Relaxation:  Tai Chi can have some of the same psychological benefits of yoga.  The concentration on the body's fluid motion and on breathing helps many people relax, and can relieve tension and anxiety.

Lower blood pressure:   Though studies have had conflicting results, a recent study presented at the American Heart Association meeting found that 12 weeks of tai chi resulted in a small but significant drop in blood pressure in older people.

Tai chi requires no special clothing or equipment and can be done even in a small space.   The best way to learn tai chi is in a class from an experienced instructor who can guide you through the positions.  Tai chi classes are often available at the Y, health clubs, colleges, and adult education programs.  Check the Yellow Pages under "martial arts instruction."  Books and videos may also be helpful, though these seldom can take the place of a n instructor.  It takes year to become adept at tai chi, but within a few weeks you can learn several movements or positions.

Second thoughts.  A few researchers claim that tai chi can provide a cardiovascular workout as good as jogging.  But any such benefit is likely to be minimal.  Do some aerobic exercise along with your tai chi.                                                               

Volume 17, Issue 10     December 1999, Volume 17, Number 10 
FITNESS FORUM A No-Sweat Exercise with Multiple Benefits

Imagine participation in a fitness study turning out so enjoyable that the subjects decide to get together o their to get together on their own to continue the activity once the research itself comes to an end.   That's what happened at the conclusion of a 15-week Tai Chi study conducted at Emory University in Atlanta several years ago.  Dozens of men and women in their 70's and older so enjoyed learning Tai Chi graceful movements that improve balance that they kept meeting by themselves.

The Emory University researchers were happy, too.  They found that those people who learned to perform Tai Chi were almost 50 percent less likely to suffer falls within a given time frame than subjects who simply received feedback from a computer screen on how much they swayed as they stood.   That's no small thing.  Each year, almost one in three people over 65 takes a fall.  And fall survivors suffer great declines in activities of daily living than non-fallers and are also at greater risk of institutionalization.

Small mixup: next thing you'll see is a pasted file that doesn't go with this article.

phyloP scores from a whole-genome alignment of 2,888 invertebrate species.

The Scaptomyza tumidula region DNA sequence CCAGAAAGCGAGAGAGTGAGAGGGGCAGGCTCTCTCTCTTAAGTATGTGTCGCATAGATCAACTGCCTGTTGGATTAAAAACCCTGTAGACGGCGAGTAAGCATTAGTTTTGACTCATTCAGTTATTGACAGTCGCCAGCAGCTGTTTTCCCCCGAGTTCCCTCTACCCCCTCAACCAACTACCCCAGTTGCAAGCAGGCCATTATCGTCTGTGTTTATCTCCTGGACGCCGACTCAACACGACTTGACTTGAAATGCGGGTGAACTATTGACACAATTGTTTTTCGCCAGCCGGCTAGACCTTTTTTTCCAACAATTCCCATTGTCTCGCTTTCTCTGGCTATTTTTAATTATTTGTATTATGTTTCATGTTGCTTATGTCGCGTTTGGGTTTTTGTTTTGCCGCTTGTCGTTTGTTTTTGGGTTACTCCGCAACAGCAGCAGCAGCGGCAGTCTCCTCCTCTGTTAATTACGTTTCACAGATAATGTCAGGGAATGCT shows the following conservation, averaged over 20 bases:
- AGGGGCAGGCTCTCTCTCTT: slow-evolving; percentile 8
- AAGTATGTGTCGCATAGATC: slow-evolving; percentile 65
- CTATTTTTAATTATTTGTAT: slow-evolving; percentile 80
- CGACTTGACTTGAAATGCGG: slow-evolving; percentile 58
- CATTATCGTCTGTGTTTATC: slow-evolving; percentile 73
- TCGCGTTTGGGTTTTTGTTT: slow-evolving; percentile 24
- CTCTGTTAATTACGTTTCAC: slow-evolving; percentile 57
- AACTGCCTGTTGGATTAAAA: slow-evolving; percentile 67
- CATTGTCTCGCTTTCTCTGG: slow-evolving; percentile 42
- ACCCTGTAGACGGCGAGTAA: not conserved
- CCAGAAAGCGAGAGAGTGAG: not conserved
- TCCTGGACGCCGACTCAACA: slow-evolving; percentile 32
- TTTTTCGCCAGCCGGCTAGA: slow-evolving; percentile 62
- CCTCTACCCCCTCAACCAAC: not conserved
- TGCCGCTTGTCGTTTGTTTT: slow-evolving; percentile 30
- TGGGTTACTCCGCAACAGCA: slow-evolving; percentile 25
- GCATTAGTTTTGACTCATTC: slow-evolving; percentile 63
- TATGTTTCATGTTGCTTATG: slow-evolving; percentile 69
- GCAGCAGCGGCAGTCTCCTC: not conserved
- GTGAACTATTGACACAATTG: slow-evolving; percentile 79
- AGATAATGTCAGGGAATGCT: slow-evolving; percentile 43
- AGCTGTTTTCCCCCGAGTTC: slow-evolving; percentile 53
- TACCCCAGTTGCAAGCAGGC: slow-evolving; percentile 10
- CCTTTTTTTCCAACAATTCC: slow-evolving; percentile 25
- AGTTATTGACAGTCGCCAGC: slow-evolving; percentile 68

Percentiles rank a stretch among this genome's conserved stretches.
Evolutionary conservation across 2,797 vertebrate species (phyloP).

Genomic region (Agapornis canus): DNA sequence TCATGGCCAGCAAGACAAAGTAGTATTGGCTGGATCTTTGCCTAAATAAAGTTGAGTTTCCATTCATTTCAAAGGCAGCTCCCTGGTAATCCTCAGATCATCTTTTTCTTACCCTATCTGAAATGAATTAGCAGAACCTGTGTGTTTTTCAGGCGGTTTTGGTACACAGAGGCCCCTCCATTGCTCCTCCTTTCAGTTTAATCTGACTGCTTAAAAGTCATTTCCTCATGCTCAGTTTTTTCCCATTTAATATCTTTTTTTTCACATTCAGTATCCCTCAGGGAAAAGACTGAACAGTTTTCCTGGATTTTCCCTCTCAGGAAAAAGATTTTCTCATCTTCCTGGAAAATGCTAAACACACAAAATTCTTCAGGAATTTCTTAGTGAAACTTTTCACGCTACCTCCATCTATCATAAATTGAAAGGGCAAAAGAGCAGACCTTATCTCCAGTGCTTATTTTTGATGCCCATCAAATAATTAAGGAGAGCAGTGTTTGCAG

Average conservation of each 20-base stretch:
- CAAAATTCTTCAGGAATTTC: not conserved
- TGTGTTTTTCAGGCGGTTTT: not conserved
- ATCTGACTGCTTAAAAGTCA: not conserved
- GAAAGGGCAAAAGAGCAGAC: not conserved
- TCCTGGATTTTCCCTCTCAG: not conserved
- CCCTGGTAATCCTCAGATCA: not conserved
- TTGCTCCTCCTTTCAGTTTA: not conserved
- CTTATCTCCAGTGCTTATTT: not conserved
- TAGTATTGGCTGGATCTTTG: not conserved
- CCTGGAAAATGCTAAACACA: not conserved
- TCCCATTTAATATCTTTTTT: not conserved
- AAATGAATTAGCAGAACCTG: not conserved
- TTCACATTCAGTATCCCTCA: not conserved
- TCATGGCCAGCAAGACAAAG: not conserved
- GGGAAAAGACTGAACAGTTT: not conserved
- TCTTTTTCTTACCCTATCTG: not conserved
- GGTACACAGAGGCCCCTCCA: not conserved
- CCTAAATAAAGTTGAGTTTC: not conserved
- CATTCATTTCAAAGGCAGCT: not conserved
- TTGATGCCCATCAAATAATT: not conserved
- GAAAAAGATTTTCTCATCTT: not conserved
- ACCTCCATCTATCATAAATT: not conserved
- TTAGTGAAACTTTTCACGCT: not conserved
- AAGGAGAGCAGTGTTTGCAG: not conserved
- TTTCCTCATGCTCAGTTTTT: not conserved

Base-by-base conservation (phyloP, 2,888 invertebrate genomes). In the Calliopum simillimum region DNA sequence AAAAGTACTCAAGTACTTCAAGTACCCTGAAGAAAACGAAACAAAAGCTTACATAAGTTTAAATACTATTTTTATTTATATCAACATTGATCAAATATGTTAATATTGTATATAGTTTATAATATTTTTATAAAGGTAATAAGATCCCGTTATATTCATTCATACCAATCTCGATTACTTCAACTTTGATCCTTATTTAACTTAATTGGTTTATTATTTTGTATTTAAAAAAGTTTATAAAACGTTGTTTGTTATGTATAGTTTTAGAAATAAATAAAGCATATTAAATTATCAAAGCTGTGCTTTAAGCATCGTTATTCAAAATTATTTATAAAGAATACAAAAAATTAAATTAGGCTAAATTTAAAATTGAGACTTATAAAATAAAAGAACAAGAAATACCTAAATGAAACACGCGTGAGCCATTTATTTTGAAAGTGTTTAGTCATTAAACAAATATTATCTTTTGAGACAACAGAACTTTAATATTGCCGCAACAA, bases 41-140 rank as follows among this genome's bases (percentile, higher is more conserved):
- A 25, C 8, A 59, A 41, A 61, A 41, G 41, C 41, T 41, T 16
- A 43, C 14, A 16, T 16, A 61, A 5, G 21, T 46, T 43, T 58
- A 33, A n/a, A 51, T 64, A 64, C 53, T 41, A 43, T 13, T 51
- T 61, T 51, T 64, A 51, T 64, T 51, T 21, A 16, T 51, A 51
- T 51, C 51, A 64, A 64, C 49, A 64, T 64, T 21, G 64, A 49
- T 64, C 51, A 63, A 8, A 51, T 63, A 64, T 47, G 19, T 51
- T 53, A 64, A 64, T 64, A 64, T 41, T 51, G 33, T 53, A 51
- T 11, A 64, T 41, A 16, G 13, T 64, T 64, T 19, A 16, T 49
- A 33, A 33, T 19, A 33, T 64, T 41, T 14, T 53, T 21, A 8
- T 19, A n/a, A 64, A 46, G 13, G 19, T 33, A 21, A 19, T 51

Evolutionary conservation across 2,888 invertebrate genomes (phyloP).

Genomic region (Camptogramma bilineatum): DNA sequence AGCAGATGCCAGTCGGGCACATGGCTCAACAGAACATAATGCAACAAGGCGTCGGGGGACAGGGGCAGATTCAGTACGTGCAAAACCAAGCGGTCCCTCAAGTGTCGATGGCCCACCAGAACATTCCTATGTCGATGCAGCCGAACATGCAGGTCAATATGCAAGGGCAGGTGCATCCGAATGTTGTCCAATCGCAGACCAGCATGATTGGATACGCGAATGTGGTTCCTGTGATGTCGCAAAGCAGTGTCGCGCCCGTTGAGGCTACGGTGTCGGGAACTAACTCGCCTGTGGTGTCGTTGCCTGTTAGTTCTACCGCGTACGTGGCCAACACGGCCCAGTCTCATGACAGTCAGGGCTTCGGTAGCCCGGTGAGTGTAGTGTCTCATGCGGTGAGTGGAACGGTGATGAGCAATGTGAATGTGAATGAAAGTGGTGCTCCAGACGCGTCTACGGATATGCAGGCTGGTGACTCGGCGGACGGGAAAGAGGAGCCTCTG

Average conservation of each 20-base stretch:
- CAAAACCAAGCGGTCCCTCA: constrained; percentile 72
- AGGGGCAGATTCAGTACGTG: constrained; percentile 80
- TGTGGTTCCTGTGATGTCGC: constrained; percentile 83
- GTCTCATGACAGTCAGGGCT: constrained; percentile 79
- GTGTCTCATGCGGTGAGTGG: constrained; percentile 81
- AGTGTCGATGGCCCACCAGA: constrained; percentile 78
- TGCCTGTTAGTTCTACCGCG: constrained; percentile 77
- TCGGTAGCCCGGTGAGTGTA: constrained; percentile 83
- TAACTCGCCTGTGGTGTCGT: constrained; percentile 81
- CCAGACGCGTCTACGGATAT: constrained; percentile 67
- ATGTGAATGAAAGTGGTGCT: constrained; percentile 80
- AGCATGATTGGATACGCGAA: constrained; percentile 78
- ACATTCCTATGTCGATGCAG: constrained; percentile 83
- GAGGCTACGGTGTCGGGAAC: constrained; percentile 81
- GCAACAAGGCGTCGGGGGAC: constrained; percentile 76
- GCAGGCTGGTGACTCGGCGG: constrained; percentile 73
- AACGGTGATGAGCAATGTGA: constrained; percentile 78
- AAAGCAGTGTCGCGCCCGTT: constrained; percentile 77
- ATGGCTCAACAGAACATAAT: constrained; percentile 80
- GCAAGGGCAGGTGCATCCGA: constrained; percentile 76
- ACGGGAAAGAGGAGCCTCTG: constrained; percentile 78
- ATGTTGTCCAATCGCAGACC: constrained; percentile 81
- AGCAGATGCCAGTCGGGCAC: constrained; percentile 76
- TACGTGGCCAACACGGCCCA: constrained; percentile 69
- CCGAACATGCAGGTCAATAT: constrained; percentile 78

But Tai Chi does more than help prevent falls.  Research suggests that it also improves heart and lung function; reduces the body's levels of cortisol (a stress hormone"; and improves confidence.  Now a new study, conducted at John Hopkins University in Baltimore, indicates that it can also lower systolic blood pressure, the first number in a blood pressure reading.

People between the ages of 60 and 80 with moderately high blood pressure were instructed to engage either in low impact aerobic dance or Tai Chi Several times a week.  The Tai Chi Group, it turned out, lowered their systolic blood pressure by an average of 7 points---just a point less than the aerobics group.

And they did it without even working up a sweat, even though they were medically obese and lived sedentary lives.  Tai Chi barely raises the heart rate.

Just What Is Tai Chi? 
Practiced by the Chinese for centuries, Tai Chi is a series of slow movements, or forms, that flow one into the other.  As you progress through the gentle, graceful forms---which have names like "White Crane Spreads Its Wings" and "Step Up to Seven Stars"---you end up almost standing on one leg.  (Older learners often start by holding onto a chair while moving in their environment." explains Steven Wolf, PHD, en Emory University researcher and physical therapist.  That's extremely important.  As we age, the brain's ability to process multiple tasks simultaneously diminishes.  For example, it becomes harder to walk down a hallway with someone, engage in conversation, and step over a loose cord all at once.  But Tai Chi raises awareness of how the body moves and thereby helps people focus on their relationship to their physical environment in everyday situations.

How to Learn Tai Chi